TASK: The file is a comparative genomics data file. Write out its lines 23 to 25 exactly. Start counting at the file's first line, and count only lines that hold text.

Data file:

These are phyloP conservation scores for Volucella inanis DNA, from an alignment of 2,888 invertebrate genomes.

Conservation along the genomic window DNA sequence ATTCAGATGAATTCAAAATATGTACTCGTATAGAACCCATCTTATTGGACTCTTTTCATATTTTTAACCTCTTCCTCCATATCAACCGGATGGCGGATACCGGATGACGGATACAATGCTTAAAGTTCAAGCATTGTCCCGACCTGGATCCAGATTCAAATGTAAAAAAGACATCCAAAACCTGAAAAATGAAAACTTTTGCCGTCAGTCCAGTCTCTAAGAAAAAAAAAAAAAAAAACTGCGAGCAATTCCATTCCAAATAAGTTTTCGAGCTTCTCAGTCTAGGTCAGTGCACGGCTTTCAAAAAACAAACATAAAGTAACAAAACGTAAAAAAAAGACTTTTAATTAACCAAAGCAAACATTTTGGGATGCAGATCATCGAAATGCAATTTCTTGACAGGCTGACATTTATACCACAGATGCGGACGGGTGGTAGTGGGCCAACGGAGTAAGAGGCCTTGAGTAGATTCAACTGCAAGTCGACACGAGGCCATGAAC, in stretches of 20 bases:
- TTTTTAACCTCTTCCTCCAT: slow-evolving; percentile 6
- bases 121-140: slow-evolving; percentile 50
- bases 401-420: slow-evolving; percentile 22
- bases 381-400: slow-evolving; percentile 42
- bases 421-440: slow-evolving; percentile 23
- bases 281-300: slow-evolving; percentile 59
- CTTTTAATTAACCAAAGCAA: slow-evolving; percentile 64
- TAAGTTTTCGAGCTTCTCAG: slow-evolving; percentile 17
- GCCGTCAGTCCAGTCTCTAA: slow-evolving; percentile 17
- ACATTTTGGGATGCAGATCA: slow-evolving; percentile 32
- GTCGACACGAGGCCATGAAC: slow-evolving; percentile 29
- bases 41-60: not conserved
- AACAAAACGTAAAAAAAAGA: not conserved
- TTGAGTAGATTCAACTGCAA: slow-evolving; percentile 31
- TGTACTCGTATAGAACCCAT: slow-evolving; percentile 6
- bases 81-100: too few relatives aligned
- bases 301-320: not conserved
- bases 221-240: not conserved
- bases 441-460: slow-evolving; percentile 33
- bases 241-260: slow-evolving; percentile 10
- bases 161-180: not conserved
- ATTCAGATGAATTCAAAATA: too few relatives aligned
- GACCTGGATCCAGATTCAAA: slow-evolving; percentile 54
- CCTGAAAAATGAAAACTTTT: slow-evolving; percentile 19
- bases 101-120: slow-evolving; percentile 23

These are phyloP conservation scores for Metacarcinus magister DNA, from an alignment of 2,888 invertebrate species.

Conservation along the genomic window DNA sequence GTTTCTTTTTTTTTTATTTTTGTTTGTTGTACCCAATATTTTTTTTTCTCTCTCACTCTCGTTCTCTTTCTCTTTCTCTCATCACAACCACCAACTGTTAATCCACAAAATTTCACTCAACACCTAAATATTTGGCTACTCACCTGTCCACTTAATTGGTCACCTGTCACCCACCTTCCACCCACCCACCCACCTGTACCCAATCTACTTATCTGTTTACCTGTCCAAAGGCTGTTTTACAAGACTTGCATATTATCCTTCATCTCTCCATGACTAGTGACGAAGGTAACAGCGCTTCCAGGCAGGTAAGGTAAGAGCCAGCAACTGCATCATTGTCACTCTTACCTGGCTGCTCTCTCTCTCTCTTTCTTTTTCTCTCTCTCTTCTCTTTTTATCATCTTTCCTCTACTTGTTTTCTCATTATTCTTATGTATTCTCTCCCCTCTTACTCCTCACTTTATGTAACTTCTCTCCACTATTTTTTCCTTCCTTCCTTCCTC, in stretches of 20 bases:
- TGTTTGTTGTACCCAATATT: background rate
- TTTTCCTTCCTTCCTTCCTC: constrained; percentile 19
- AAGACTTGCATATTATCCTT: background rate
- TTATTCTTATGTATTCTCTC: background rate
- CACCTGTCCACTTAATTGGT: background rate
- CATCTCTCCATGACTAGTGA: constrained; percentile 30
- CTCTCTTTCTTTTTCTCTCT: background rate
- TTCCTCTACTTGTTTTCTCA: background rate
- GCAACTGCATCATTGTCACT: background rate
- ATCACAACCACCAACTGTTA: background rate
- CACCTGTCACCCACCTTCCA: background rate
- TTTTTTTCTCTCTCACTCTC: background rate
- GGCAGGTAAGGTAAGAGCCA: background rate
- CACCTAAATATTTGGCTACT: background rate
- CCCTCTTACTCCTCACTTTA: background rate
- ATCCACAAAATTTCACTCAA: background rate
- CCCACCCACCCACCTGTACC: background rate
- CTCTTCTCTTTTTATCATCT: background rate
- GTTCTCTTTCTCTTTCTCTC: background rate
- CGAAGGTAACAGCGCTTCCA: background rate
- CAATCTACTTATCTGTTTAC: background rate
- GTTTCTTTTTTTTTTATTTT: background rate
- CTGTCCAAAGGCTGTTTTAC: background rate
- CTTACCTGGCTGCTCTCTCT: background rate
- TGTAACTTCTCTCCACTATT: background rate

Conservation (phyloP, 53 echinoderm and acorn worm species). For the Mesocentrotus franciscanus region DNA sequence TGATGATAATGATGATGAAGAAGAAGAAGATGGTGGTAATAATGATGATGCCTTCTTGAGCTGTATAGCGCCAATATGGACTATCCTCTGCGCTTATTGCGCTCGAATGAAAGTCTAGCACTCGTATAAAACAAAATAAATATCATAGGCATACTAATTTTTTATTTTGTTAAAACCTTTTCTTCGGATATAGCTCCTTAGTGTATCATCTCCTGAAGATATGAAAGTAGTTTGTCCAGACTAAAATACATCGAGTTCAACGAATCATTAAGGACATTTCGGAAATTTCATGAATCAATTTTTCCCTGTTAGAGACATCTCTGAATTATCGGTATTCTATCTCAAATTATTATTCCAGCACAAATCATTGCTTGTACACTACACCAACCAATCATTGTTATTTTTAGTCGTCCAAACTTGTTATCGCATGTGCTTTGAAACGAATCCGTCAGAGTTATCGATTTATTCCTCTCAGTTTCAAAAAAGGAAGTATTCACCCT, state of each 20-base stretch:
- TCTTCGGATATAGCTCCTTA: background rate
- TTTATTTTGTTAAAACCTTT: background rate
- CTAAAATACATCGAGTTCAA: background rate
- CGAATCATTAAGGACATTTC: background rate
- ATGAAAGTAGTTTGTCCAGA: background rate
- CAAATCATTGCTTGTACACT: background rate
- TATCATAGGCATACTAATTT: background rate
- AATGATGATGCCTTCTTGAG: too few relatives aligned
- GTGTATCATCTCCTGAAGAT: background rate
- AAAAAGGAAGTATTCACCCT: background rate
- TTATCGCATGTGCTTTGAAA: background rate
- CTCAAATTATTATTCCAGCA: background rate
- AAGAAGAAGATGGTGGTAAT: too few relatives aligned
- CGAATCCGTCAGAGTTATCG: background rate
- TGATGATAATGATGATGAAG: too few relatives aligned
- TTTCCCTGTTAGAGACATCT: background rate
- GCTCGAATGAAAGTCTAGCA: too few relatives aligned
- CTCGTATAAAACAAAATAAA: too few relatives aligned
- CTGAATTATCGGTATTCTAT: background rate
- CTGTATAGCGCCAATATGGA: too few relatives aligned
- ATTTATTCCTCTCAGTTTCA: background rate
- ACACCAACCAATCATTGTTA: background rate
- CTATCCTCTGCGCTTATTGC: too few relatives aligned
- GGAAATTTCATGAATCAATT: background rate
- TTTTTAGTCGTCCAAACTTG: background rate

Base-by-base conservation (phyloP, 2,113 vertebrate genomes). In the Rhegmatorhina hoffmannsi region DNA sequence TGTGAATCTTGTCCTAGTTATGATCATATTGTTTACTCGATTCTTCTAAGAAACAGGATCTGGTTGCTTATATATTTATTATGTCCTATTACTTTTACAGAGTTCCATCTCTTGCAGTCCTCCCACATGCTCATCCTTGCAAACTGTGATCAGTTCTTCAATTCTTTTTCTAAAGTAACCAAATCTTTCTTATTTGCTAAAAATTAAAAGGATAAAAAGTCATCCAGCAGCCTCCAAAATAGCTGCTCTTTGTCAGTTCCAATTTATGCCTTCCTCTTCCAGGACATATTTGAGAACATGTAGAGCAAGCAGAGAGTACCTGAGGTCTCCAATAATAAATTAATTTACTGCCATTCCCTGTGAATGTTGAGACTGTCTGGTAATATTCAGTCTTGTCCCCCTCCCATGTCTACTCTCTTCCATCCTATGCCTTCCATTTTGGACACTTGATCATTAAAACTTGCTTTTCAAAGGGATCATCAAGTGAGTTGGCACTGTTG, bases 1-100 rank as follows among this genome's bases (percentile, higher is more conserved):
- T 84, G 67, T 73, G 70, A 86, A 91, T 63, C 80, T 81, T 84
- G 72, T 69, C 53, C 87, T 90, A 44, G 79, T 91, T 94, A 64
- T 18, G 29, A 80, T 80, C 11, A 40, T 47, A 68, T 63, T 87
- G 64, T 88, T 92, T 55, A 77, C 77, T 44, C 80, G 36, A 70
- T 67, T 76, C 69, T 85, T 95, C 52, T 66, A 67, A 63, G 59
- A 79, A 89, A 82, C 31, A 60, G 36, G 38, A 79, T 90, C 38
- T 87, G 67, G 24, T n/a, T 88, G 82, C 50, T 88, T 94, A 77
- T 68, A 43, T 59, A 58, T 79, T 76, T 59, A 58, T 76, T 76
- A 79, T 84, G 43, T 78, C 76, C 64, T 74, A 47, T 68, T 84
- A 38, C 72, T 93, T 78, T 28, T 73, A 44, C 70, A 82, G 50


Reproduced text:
- bases 161-180: not conserved
- ATTCAGATGAATTCAAAATA: too few relatives aligned
- GACCTGGATCCAGATTCAAA: slow-evolving; percentile 54